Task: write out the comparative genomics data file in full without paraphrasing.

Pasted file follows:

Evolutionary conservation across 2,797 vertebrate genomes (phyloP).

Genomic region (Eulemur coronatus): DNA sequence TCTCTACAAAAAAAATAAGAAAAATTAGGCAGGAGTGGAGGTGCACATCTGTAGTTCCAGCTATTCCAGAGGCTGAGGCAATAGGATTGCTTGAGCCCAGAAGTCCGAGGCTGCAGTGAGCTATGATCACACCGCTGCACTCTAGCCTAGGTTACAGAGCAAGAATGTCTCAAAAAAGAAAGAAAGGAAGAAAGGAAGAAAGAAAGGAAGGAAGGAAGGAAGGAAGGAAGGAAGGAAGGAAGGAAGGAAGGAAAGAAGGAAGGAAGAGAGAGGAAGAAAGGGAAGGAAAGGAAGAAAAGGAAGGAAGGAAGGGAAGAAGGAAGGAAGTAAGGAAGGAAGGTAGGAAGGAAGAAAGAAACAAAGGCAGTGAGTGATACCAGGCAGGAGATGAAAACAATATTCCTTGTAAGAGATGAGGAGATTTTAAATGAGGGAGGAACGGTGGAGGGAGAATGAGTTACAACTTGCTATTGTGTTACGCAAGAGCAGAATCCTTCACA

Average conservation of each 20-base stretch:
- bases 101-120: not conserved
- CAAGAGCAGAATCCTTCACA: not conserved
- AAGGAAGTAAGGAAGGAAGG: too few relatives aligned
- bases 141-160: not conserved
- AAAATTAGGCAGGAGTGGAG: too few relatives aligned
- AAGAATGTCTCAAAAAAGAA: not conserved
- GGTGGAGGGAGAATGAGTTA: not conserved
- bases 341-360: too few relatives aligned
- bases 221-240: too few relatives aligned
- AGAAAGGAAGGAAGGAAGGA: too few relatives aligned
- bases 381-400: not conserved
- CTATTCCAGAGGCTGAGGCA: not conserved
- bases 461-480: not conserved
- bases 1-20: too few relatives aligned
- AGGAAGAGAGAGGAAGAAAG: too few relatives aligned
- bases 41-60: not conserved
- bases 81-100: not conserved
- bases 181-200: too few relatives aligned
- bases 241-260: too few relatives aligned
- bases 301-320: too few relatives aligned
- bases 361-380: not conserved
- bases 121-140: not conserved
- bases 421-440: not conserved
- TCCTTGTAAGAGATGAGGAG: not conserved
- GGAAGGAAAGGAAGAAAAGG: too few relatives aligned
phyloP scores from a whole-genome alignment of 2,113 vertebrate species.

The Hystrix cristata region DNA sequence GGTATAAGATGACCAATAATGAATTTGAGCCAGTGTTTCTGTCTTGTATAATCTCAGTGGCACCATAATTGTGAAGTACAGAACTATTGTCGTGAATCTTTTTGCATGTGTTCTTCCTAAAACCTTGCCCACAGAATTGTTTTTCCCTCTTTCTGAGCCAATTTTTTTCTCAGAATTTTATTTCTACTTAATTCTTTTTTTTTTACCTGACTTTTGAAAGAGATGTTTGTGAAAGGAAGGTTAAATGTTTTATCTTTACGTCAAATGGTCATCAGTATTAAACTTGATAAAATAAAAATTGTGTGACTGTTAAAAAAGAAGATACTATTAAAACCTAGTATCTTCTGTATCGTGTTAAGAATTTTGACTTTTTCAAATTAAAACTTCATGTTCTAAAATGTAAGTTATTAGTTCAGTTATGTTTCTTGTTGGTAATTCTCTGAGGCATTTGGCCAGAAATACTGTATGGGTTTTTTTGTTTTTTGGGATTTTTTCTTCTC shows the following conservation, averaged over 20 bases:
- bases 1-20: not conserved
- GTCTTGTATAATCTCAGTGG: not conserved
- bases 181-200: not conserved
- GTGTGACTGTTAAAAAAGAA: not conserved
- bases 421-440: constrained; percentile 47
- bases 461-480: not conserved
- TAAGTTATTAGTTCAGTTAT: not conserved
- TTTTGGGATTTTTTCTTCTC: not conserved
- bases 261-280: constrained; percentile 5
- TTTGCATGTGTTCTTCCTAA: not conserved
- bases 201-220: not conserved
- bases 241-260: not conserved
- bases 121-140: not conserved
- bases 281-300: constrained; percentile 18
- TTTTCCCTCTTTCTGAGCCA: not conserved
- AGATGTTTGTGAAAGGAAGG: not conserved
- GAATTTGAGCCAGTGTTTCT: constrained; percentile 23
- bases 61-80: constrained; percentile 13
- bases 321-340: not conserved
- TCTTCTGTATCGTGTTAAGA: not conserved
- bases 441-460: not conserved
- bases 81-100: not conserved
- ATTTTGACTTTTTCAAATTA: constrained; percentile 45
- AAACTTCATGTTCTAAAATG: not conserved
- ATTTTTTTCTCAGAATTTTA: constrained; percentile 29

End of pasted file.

Evolutionary conservation across 2,797 vertebrate genomes (phyloP).

Genomic region (Eulemur coronatus): DNA sequence TCTCTACAAAAAAAATAAGAAAAATTAGGCAGGAGTGGAGGTGCACATCTGTAGTTCCAGCTATTCCAGAGGCTGAGGCAATAGGATTGCTTGAGCCCAGAAGTCCGAGGCTGCAGTGAGCTATGATCACACCGCTGCACTCTAGCCTAGGTTACAGAGCAAGAATGTCTCAAAAAAGAAAGAAAGGAAGAAAGGAAGAAAGAAAGGAAGGAAGGAAGGAAGGAAGGAAGGAAGGAAGGAAGGAAGGAAGGAAAGAAGGAAGGAAGAGAGAGGAAGAAAGGGAAGGAAAGGAAGAAAAGGAAGGAAGGAAGGGAAGAAGGAAGGAAGTAAGGAAGGAAGGTAGGAAGGAAGAAAGAAACAAAGGCAGTGAGTGATACCAGGCAGGAGATGAAAACAATATTCCTTGTAAGAGATGAGGAGATTTTAAATGAGGGAGGAACGGTGGAGGGAGAATGAGTTACAACTTGCTATTGTGTTACGCAAGAGCAGAATCCTTCACA

Average conservation of each 20-base stretch:
- bases 101-120: not conserved
- CAAGAGCAGAATCCTTCACA: not conserved
- AAGGAAGTAAGGAAGGAAGG: too few relatives aligned
- bases 141-160: not conserved
- AAAATTAGGCAGGAGTGGAG: too few relatives aligned
- AAGAATGTCTCAAAAAAGAA: not conserved
- GGTGGAGGGAGAATGAGTTA: not conserved
- bases 341-360: too few relatives aligned
- bases 221-240: too few relatives aligned
- AGAAAGGAAGGAAGGAAGGA: too few relatives aligned
- bases 381-400: not conserved
- CTATTCCAGAGGCTGAGGCA: not conserved
- bases 461-480: not conserved
- bases 1-20: too few relatives aligned
- AGGAAGAGAGAGGAAGAAAG: too few relatives aligned
- bases 41-60: not conserved
- bases 81-100: not conserved
- bases 181-200: too few relatives aligned
- bases 241-260: too few relatives aligned
- bases 301-320: too few relatives aligned
- bases 361-380: not conserved
- bases 121-140: not conserved
- bases 421-440: not conserved
- TCCTTGTAAGAGATGAGGAG: not conserved
- GGAAGGAAAGGAAGAAAAGG: too few relatives aligned
phyloP scores from a whole-genome alignment of 2,113 vertebrate species.

The Hystrix cristata region DNA sequence GGTATAAGATGACCAATAATGAATTTGAGCCAGTGTTTCTGTCTTGTATAATCTCAGTGGCACCATAATTGTGAAGTACAGAACTATTGTCGTGAATCTTTTTGCATGTGTTCTTCCTAAAACCTTGCCCACAGAATTGTTTTTCCCTCTTTCTGAGCCAATTTTTTTCTCAGAATTTTATTTCTACTTAATTCTTTTTTTTTTACCTGACTTTTGAAAGAGATGTTTGTGAAAGGAAGGTTAAATGTTTTATCTTTACGTCAAATGGTCATCAGTATTAAACTTGATAAAATAAAAATTGTGTGACTGTTAAAAAAGAAGATACTATTAAAACCTAGTATCTTCTGTATCGTGTTAAGAATTTTGACTTTTTCAAATTAAAACTTCATGTTCTAAAATGTAAGTTATTAGTTCAGTTATGTTTCTTGTTGGTAATTCTCTGAGGCATTTGGCCAGAAATACTGTATGGGTTTTTTTGTTTTTTGGGATTTTTTCTTCTC shows the following conservation, averaged over 20 bases:
- bases 1-20: not conserved
- GTCTTGTATAATCTCAGTGG: not conserved
- bases 181-200: not conserved
- GTGTGACTGTTAAAAAAGAA: not conserved
- bases 421-440: constrained; percentile 47
- bases 461-480: not conserved
- TAAGTTATTAGTTCAGTTAT: not conserved
- TTTTGGGATTTTTTCTTCTC: not conserved
- bases 261-280: constrained; percentile 5
- TTTGCATGTGTTCTTCCTAA: not conserved
- bases 201-220: not conserved
- bases 241-260: not conserved
- bases 121-140: not conserved
- bases 281-300: constrained; percentile 18
- TTTTCCCTCTTTCTGAGCCA: not conserved
- AGATGTTTGTGAAAGGAAGG: not conserved
- GAATTTGAGCCAGTGTTTCT: constrained; percentile 23
- bases 61-80: constrained; percentile 13
- bases 321-340: not conserved
- TCTTCTGTATCGTGTTAAGA: not conserved
- bases 441-460: not conserved
- bases 81-100: not conserved
- ATTTTGACTTTTTCAAATTA: constrained; percentile 45
- AAACTTCATGTTCTAAAATG: not conserved
- ATTTTTTTCTCAGAATTTTA: constrained; percentile 29